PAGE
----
Photojournalist Documents Vehicle Dweller Communities While Living in RV

In the reporting series “Driving Home: Surviving the Housing Crisis,” photojournalist Yesica Prado documents life on four wheels in Berkeley and San Francisco. The project, in partnership with CatchLight Local, offers an intimate look at what it really means for home to be a vehicle in the Bay Area, whether it’s an RV with lots of space and utilities or a sedan with neither. But with housing out of reach, for many, a tent is the only other option. Prado, who was and is part of one of the vehicle dweller communities she documented, said that vehicle living comes with the daily task of avoiding parking or law enforcement and securing access to basic needs like hygiene, food and water. “People are definitely stuck in a cycle that you can’t escape.

Compass unhoused families

Service Providers Warn Budget Cuts Could Amplify Displacement Wave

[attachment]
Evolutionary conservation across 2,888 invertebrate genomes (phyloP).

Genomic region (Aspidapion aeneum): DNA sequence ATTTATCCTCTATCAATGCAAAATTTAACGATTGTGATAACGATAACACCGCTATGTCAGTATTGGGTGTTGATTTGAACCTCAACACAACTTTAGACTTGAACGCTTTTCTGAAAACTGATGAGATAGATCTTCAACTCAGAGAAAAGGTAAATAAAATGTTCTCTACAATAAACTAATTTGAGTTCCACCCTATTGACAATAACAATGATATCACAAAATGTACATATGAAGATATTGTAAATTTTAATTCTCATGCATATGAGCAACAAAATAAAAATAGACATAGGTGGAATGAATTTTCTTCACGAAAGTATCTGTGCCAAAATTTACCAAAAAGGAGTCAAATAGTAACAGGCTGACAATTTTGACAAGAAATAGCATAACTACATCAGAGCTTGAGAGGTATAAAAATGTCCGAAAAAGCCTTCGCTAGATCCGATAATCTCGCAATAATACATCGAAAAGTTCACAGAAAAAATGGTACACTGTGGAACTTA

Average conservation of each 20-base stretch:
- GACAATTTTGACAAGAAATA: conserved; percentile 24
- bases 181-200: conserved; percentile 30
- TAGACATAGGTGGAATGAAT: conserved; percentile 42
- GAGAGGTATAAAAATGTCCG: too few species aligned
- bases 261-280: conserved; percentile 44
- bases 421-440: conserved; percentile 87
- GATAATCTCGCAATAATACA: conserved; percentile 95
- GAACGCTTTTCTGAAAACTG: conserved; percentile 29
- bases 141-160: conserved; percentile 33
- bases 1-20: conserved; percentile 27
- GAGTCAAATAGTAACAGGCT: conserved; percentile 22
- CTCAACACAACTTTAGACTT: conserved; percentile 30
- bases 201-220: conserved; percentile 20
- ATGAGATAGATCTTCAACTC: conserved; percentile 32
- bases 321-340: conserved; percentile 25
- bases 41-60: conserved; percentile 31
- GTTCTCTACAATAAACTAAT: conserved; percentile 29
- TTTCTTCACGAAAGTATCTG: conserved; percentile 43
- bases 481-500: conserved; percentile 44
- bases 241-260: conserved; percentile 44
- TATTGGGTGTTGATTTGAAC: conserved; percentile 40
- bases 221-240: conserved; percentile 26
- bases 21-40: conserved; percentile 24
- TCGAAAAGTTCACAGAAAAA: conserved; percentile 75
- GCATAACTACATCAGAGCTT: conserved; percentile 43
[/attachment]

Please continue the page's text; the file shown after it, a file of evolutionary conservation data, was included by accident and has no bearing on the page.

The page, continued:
San Francisco’s housing and homelessness service providers worry that City Hall’s budget decisions will leave them unprepared to face an expected wave of housing displacement. Interviews with staffers at a dozen nonprofits found that calls for assistance have increased by at least 30% and at some organizations by as much as 200% since March when the pandemic forced San Francisco residents to shelter in place amid a recession characterized by widespread income loss. Many providers are concerned expected city budget cuts will hobble their ability to provide vital aid like rental assistance, legal representation in eviction cases, food and emergency shelter, just when clients need help the most. One likely outcome of expected cutbacks they predicted: a worsening of the city’s already daunting homelessness crisis. “We’re all bracing ourselves for a huge growth in the numbers of those who are living on the streets, no question,” said Sara Shortt, director of public policy and community outreach at the Community Housing Partnership, a supportive housing nonprofit.